Michael Chabon: In some ways it's more the imagined biography of my father than my own. It was really a long series of conversations that my dad and I had when I was growing up about the world of his childhood, which was in New York in the '40s and '50s, a little later than in this book. When I was pretty small, about six I think, he bought me this record, classic themes from radio programs from the 1930s and '40s. I listened to it over and over again and started asking, What was this show about? What was that show about? The whole idea that there were these things called radio shows, with heroes like the Green Hornet, the Lone Ranger, the Shadow, stuff I could really get into, was fascinating to me. And that began a conversation: What else did you do when you were a kid? What other things did you used to have that we don't have anymore? Going to the movies on Saturday morning to see the whole day's worth of programming, from the cartoons to the newsreel to the A picture to the B picture. That began a lifelong fascination with American society and popular culture and the history of the middle part of the century.
I really did just sort of dream the whole thing up. If there are things about me and my own life that are in Joe and Sammy, it's all very unconscious. I never thought, Oh I'm going to take this thing that actually happened to me and try to turn it into a book -- which I have done many times before, but with this book it just wasn't like that. I was dealing with something so remote from me in time and place that it didn't even occur to me to try to base it on my own experience. The only thing that I was consciously aware of taking from my own life -- my wife is a writer, too (Ayelet Waldman), and we talk about our work with each other, often in bed; we bounce ideas off each other and criticize each other's work -- when Sammy and Rosa are doing that, that's taken from my life. But that's the only place I can think of where I deliberately did that.
B&N.com: On your web site you've posted an essay entitled "Are Novels Golems?" The golem, who figures prominently in the novel, is a Frankenstein-like being from Jewish folklore, fashioned out of clay and endowed with life. But, like Shelley's "monster," the golem ultimately endangers the life of its creator. What is the danger inherent in the act of creation?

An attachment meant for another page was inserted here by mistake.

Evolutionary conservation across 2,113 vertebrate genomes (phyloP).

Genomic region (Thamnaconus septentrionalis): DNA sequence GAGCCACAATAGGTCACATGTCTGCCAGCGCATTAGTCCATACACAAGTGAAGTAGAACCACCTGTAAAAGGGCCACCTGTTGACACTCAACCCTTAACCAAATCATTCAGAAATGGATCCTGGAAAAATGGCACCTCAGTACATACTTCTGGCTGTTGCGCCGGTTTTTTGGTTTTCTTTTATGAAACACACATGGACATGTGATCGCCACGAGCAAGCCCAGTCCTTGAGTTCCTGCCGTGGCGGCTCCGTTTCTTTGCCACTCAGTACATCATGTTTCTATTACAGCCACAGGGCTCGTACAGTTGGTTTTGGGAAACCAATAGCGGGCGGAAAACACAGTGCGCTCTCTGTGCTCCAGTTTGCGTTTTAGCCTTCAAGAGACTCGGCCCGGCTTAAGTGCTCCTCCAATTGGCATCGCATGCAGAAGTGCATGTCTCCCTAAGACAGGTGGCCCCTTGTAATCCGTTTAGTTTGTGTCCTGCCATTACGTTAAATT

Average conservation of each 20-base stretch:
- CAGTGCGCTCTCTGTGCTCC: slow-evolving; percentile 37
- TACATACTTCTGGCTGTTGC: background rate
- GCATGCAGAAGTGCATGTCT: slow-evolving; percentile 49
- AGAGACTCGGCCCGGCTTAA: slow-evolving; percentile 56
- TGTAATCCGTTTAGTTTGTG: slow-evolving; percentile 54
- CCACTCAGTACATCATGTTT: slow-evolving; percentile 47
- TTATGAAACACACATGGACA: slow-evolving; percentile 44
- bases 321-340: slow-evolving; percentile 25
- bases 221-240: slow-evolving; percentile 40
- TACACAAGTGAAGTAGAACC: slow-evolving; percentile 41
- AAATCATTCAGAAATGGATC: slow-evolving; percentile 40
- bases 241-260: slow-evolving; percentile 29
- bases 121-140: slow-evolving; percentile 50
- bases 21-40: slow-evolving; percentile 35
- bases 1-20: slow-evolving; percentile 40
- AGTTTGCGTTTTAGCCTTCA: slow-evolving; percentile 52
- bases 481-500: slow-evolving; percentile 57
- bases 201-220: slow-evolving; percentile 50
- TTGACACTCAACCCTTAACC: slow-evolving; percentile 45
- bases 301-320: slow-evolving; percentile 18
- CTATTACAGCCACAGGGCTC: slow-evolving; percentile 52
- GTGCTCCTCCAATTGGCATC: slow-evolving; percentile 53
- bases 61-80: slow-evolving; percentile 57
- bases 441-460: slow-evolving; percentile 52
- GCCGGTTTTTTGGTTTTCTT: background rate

MC: I saw the metaphor working for me in terms of the sense of imperilment, putting myself at risk in some way for writing something that in retrospect I feel is good. If something doesn't seem good to me, I might look back and say I wasn't putting myself at risk. For a lot of writers that danger is very real. If you live under a repressive regime that does not permit freedom of expression, then simply expressing yourself, in any way, could be fatal. I don't have that kind of risk, thank God. For me, it is much more about exposing myself -- or, even worse than that, not exposing anything about me but knowing for certain that if I say something about my characters, readers will immediately think I'm saying something about myself. They'll think it of me, even if it isn't true.
Now let's take Grady Tripp in Wonder Boys. I was concerned that people would think I was a big pothead and that I hadn't been able to finish my second novel because I had such a big dope-smoking problem. Many people have made that assumption. Knowing that's going to happen, knowing people are going to draw these conclusions about you and doing it anyway -- that is the sense of being imperiled by your own creation that is necessary.
In this book there's Sam Clay and his closeted life and his marriage of necessity. I felt sufficiently imperiled by that. That provided a core of danger in the book that I found necessary. In fact, I was just doing an interview in L.A. last week and the interviewer was dancing around the whole question of writing about a closet-case character. He was trying to probe that area.
B&N.com: Is America a lucky land? Are Joe Kavalier and Sam Clay lucky, or are they in fact "boy geniuses"?
MC: Both. They have some good luck, and they have some horrible luck. Those kinds of luck and chance affect them for good and for ill. The fact that Joe even gets out of Prague is a combination of talent on the part of his teacher, Kornblum, and pure luck. That last second, when the German officer doesn't open the crate, that's luck. And who knows how much luck was involved in getting Joe from Lithuania, across Russia, out of Japan, across the ocean to America. If that doesn't happen, they don't get together and they don't get to create the Escapist.